The Emotional Life of Lizards
Here in the Houston area, we have these little anole lizards everywhere, basking on fence posts, leaping through rose bushes, surveying their lizardly kingdoms from tree trunks. I have lived here for almost 40 years, and every time I see one, it regards me with the exact same facial expression — a little evaluating tilt of the head and a cold eye of cynicism for the new kid on the evolutionary block. Being around humans makes them miss good ol’ T. rexes.
So imagine my surprise when my neighbor EcoCaty sent me these pictures of anoles fighting at her house! I never imagined they would be so expressive and violent. Since she was the witness, I asked her to write about it, and here is her account:
My two year old daughter loves lizards. We spend hours outside scouring the bushes, fences, poles, and side of the house in search of the reptiles. She squeals with delight when she sees one and wants to get closer. The lizard has no such desire to get closer and seeks higher ground. In the course of these near daily hunts, I have actually started to recognize the anoles that live around our house. It turns out that the reptiles are pretty territorial which isn’t all that odd once I started to think about it. I must confess that until my daughter, I didn’t give them a lot of thought!
There is one lizard in particular that we have come to know. He lives in the Star of Jasmine bush that vines up the gutter down spout by our back door. He is very recognizable due to his partial tail; a scar caused by one of our many cats, I’m sure.
One afternoon, I noticed some movement in the bushes and brought my daughter over to investigate. What we saw was so surprising that I rushed inside to get a camera to snap some pictures. I just knew that my like-minded nature loving neighbor would want to see this. There are the porch railing were two anoles locked in battle. They had clamped on to each other’s mouth and had no intention of letting up. My daughter, son, husband, and even my mom huddled around to see the strange sight. We are used to the lizards running away as soon as we get close but here we are standing less than a foot away but they could not be bothered by us; there was a battle to be won.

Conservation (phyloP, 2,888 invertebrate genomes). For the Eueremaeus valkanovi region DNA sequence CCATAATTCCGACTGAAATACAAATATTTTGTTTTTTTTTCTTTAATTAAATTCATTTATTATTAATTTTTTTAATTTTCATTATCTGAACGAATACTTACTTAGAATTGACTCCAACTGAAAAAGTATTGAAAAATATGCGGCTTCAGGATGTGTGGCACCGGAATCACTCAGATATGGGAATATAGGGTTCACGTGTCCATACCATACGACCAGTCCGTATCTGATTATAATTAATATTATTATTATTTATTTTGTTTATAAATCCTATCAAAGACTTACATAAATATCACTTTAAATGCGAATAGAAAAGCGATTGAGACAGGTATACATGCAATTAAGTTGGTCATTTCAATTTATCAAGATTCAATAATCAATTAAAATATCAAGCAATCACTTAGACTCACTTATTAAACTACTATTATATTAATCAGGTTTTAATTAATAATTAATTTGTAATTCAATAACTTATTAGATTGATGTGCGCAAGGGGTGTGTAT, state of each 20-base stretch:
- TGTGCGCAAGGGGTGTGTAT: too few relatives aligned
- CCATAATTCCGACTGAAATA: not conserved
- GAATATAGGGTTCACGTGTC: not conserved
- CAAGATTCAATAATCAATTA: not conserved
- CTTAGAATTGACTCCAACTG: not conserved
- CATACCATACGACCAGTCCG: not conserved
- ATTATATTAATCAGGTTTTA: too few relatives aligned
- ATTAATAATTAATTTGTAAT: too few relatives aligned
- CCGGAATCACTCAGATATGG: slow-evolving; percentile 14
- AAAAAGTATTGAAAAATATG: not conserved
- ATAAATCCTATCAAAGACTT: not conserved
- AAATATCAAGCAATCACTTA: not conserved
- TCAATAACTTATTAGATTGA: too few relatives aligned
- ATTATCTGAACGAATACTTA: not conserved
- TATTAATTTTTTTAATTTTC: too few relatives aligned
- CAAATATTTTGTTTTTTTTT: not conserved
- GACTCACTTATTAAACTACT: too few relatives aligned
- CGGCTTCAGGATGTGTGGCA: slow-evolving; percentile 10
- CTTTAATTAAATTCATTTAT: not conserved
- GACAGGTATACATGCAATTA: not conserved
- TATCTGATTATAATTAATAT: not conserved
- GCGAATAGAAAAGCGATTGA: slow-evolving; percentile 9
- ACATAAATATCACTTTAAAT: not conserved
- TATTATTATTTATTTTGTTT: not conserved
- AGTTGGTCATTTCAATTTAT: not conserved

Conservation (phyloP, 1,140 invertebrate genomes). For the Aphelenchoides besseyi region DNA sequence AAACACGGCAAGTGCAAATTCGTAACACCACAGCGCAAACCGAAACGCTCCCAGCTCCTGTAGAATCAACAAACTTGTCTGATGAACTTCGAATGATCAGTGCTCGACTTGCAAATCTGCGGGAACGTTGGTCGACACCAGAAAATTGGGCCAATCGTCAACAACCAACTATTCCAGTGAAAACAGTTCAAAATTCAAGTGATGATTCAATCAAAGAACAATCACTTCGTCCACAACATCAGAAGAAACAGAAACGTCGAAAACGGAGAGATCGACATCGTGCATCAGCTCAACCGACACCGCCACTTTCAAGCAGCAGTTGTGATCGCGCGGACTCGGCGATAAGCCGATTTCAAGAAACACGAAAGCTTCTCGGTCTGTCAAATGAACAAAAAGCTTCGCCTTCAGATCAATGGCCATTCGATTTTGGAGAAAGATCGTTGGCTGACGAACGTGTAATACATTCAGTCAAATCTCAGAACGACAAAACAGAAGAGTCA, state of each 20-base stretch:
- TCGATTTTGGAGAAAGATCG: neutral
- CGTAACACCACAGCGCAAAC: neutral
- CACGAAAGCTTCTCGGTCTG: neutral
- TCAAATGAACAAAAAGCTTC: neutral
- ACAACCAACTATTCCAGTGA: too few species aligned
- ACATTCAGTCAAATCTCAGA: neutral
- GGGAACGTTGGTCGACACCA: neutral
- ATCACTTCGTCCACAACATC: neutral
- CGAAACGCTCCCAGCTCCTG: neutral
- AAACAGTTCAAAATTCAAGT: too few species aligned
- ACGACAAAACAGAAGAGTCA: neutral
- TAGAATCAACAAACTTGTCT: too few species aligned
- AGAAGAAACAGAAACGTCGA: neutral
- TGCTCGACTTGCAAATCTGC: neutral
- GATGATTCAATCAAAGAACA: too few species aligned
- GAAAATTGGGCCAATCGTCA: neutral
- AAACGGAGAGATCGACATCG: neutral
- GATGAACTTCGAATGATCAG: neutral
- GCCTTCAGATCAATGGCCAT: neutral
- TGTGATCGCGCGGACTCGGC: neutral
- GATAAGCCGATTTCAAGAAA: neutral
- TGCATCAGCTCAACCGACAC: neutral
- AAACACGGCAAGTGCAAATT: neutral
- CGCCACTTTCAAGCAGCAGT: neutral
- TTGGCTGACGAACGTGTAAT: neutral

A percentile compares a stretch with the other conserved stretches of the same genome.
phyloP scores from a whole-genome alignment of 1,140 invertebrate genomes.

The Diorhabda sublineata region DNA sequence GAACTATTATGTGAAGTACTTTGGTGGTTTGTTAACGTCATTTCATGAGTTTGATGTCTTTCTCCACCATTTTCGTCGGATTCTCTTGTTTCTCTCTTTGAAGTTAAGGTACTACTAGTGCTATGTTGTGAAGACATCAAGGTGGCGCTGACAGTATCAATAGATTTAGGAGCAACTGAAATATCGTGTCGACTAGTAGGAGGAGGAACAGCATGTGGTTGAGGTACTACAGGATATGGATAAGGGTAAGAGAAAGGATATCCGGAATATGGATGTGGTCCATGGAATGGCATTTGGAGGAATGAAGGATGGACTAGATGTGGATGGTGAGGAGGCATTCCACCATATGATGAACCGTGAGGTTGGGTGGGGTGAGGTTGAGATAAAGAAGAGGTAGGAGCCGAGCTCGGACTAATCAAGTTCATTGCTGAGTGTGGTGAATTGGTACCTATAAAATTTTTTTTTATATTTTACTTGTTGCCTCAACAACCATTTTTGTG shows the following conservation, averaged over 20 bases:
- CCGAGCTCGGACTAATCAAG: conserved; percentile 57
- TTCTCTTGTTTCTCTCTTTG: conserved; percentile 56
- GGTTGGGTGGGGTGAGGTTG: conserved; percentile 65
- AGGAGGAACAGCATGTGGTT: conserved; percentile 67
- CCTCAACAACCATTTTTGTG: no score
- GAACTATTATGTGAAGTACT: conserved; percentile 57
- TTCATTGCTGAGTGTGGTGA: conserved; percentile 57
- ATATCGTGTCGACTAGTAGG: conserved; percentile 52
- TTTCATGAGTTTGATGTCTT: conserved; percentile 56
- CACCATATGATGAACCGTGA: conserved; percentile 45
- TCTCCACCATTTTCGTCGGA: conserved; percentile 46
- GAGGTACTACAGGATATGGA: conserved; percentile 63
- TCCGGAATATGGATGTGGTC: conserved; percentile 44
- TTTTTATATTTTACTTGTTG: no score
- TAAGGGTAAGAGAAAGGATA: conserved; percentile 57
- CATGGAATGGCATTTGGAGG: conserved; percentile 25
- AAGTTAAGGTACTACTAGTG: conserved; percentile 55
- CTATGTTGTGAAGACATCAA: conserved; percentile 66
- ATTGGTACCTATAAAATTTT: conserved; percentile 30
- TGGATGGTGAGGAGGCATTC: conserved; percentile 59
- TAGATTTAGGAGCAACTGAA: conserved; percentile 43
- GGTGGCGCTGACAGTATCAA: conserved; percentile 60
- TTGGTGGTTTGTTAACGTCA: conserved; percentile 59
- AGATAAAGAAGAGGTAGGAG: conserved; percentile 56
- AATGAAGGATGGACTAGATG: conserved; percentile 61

There was flipping and thrashing. It was quite brutal. When they finally released, I foolishly tried to shoo them apart but neither one would be deterred. They sought each other out and completely ignored us.
The most shocking discovery was the physical transformation that occurred in both animals. Although not a true chameleon, the Green Anole is able to change color and appear as green or brown, depending on its surroundings. But in this scenario, they adopted a more primitive look. The normally smooth green skin took on a more mottled pattern and a black spot that is not normally there appeared around both animals’ eyes. The most intriguing transformation was the ridge that appeared behind the head and continued down their back.
The battle continued for over 30 minutes until we finally lost sight of them in the bushes. We know “Stumpy” came out on top because he is still seen lurking around the down spout, lording over his vast domain.
I want to thank EcoCaty, not only for sharing this story with us, but for being such an outstanding mom who is willing to patiently follow her children’s lead in exploring nature! I love learning something new about nature and I love seeing the next generation become fascinated by it too.
Wow, this is fabulous. We don’t ever see lizards, though of course there are some around. You’ll be unsurprised to know I own this: http://www.amazon.com/Field-Guide-Amphibians-Reptiles-Iowa/dp/0983278970
This evening Jim and I IDed a couple of yellow rumped warblers in the trees behind our house. It isn’t one we’ve IDed before, though we saw one several days ago. New for us! And today I heard a catbird for the first time this year. A good day!
I love when a new species shows up for the year! Or one that has probably been here all along, but I just now figured out.
I have one reptile book that cover the US, but my snake book is specialized for Texas. Don’t those localized books make it so much easier to ID a species!
Holy cow! These are great photos–they look totally prehistoric and scary. Personally, I like them better insouciant . . . .
Yes, when you have had as much experience with lizards as I have, you come to realize that their emotions are really quite complex…. 🙂
Thank you for allowing me to share! And thanks to my kids for helping me to spend more time in nature!
Anytime you have more observations and pics, you are welcome to share! 🙂